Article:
Until next time,

Mountain Bounty, Mountain Blessings from Cathi

The Mountain Farmgirl

 

Comments

 
By: karin
On: 08/22/2013 08:52:09
I have tried to comment several times with no luck, it I will try again. So often your blog speaks to what I need to hear. I finally learned how to say no and it has made such a difference in my life. I still don't have enough time to do all the art I want to do, but it is getting there.
 
By: nameMary Rauch
On: 08/22/2013 12:29:55
I do not understand how you can find the time to do these delicious articles for us. I should write you often and tell you how much enjoyment I get from your pics and thoughtful musings on many subjects. Sure would be terrific if I could make your acquaintance and have a cup of tea together from time to time! Alas, I don't see that happening in person. Thanks for the joy you share with us!
 
By: Judy Nance
On: 08/22/2013 21:10:21
I SO enjoy reading your postings. Your wisdom is a treasure and I soak up as much of it as possible. Of course, I agree with your point of view on many things, so that makes my adoration of you very easy. Thanks for sharing once again and giving me some pearls of wisdom to ponder. Off I go to ponder . . .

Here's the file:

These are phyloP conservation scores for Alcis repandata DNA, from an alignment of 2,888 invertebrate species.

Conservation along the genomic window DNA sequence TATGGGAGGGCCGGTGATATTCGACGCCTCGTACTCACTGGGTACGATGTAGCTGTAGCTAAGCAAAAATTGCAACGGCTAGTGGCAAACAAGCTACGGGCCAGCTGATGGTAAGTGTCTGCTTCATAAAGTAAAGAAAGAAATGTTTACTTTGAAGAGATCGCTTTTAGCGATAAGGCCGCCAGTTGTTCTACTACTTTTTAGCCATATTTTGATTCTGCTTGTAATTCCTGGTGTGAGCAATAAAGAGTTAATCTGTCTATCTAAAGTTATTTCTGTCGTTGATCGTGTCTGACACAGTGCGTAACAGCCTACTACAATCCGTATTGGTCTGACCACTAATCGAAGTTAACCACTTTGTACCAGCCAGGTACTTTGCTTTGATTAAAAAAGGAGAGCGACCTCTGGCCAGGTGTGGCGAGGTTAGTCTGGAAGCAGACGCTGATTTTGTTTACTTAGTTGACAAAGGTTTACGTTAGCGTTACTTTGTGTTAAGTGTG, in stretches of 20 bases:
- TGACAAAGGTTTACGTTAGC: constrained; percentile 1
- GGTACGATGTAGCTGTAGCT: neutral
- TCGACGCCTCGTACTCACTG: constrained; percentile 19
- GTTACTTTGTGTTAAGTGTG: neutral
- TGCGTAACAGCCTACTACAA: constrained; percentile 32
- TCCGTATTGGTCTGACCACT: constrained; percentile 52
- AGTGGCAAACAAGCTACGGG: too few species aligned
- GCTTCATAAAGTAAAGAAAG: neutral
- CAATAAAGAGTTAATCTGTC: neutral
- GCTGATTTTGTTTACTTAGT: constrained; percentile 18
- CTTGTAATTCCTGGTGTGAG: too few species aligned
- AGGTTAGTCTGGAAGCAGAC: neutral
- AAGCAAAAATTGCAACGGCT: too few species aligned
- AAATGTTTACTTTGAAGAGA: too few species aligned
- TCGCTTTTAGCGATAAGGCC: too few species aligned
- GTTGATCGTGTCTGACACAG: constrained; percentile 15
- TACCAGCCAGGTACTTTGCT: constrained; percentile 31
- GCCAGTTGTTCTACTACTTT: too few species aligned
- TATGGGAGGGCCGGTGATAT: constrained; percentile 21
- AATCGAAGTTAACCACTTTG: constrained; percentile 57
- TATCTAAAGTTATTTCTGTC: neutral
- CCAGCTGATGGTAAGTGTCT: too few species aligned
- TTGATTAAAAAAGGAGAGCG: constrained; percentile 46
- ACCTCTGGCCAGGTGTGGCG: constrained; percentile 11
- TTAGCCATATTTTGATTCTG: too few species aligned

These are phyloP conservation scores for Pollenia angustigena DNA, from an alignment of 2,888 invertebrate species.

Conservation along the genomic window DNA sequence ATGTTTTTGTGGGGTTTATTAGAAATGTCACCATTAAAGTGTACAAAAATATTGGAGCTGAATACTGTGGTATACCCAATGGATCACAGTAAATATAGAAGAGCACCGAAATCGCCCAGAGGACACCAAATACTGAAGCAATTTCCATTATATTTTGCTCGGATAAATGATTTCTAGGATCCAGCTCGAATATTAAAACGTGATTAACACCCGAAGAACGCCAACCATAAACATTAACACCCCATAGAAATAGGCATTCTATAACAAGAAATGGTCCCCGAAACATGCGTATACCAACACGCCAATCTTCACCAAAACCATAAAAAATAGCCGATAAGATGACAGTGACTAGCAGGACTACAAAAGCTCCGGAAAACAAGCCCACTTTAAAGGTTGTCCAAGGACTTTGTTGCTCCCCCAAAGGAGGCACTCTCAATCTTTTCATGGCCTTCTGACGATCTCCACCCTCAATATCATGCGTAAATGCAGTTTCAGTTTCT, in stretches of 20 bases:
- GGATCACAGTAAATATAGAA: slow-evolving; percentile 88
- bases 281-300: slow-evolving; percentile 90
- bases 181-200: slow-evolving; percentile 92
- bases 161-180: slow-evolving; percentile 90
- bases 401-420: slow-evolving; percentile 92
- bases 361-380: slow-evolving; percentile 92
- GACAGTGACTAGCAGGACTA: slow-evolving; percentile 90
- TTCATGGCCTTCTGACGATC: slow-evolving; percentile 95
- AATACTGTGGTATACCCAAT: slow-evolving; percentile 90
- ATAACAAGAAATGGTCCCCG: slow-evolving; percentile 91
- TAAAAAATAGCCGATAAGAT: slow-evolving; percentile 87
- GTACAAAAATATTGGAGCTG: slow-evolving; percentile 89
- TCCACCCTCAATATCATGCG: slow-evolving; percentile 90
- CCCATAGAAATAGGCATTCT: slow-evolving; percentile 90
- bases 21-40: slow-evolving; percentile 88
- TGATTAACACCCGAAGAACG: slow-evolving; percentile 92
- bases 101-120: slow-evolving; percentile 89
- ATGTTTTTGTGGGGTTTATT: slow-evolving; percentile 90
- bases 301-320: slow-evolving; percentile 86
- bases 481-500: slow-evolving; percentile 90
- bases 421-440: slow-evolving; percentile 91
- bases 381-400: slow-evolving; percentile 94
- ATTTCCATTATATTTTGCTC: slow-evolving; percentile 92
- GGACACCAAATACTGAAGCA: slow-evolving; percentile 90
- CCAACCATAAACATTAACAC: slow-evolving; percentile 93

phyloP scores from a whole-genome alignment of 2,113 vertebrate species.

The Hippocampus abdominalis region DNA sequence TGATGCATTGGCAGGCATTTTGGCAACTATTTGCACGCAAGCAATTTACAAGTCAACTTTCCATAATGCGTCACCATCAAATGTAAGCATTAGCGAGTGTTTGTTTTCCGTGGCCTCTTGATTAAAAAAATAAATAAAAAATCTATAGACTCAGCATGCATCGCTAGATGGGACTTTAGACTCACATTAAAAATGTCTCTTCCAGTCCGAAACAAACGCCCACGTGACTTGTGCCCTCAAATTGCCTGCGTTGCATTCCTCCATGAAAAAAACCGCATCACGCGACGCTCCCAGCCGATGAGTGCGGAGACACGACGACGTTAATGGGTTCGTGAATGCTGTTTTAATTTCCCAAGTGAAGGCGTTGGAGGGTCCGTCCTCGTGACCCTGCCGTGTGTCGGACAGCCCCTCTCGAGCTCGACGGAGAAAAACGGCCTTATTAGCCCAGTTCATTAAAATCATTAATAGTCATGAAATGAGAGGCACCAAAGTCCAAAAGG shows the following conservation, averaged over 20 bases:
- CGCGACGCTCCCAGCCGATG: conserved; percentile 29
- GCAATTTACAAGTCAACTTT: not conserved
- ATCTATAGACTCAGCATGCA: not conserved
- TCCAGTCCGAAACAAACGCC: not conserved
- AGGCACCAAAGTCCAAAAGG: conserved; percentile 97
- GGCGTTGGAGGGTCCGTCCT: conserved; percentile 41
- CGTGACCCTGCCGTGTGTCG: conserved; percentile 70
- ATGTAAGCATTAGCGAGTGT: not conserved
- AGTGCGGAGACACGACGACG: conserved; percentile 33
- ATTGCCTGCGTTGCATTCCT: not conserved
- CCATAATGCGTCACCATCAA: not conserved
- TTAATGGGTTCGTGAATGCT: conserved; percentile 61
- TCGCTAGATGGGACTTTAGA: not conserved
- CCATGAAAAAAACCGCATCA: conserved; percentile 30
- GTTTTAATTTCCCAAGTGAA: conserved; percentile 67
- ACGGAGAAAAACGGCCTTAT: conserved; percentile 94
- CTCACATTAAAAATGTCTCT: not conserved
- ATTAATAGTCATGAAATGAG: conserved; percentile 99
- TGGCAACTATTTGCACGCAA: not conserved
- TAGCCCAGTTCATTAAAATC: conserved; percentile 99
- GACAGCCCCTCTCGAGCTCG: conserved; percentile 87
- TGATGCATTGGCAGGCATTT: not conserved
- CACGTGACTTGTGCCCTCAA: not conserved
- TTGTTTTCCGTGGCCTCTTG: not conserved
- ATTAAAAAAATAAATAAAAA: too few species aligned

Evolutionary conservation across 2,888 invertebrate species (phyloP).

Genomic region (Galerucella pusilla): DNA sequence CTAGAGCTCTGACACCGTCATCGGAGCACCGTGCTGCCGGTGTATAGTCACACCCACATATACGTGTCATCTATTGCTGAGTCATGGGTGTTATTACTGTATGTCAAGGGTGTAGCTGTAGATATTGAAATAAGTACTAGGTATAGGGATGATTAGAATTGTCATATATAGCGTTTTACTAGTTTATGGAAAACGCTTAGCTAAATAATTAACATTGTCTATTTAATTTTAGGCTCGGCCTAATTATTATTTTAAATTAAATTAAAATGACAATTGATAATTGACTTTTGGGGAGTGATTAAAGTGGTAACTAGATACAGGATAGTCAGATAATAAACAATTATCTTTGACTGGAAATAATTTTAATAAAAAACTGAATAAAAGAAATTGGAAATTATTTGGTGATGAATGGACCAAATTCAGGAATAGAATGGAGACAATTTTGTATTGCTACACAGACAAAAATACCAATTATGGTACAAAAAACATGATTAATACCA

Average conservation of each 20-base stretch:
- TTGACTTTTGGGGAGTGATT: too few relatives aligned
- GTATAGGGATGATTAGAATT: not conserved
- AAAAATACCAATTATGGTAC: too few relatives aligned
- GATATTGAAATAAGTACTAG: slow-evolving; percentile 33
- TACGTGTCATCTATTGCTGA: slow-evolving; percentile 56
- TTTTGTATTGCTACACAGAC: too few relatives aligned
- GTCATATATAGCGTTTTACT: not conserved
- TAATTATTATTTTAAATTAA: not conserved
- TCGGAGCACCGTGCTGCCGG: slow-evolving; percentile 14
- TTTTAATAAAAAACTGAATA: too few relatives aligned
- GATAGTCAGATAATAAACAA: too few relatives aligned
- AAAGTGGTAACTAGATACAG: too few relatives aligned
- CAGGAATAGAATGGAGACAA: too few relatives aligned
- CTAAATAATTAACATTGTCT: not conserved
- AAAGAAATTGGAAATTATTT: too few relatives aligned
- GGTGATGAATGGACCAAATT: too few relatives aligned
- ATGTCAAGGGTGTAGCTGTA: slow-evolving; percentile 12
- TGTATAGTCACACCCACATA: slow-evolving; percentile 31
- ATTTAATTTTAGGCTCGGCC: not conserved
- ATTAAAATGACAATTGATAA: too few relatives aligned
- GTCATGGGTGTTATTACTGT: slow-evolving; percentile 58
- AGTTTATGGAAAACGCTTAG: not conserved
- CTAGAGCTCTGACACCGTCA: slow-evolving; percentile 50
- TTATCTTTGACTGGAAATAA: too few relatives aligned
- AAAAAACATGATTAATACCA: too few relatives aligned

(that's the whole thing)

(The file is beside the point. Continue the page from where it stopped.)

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Cathi Belcher

Cathi Belcher,
an old-fashioned farmgirl with a pioneer spirit, lives in the White Mountains of New Hampshire. As a “lifelong learner” in the “Live-Free-or-Die” state, she fiercely values self-reliance, independence, freedom, and fresh mountain air. Married to her childhood sweetheart of 40+ years (a few of them “uphill climbs”), she’s had plenty of time to reinvent herself. From museum curator, restaurant owner, homeschool mom/conference speaker, to post-and-beam house builder and entrepreneur, she’s also a multi-media artist, with an obsession for off-grid living and alternative housing. Cathi owns and operates a 32-room mountain lodge. Her specialty has evolved to include “hermit hospitality” at her rustic cabin in the mountains, where she offers weekend workshops of special interest to women.

“Mountains speak to my soul, and farming is an important part of my heritage. I want to pass on my love of these things to others through my writing. Living in the mountains has its own particular challenges, but I delight in turning them into opportunities from which we can all learn and grow.”

Column content copyright © 2010– Cathi Belcher. All rights reserved.

Mountain Bounty

“Keep close to Nature’s heart ... and break clear away once in awhile to climb a mountain or spend a week in the woods, to wash your spirit clean.”
– John Muir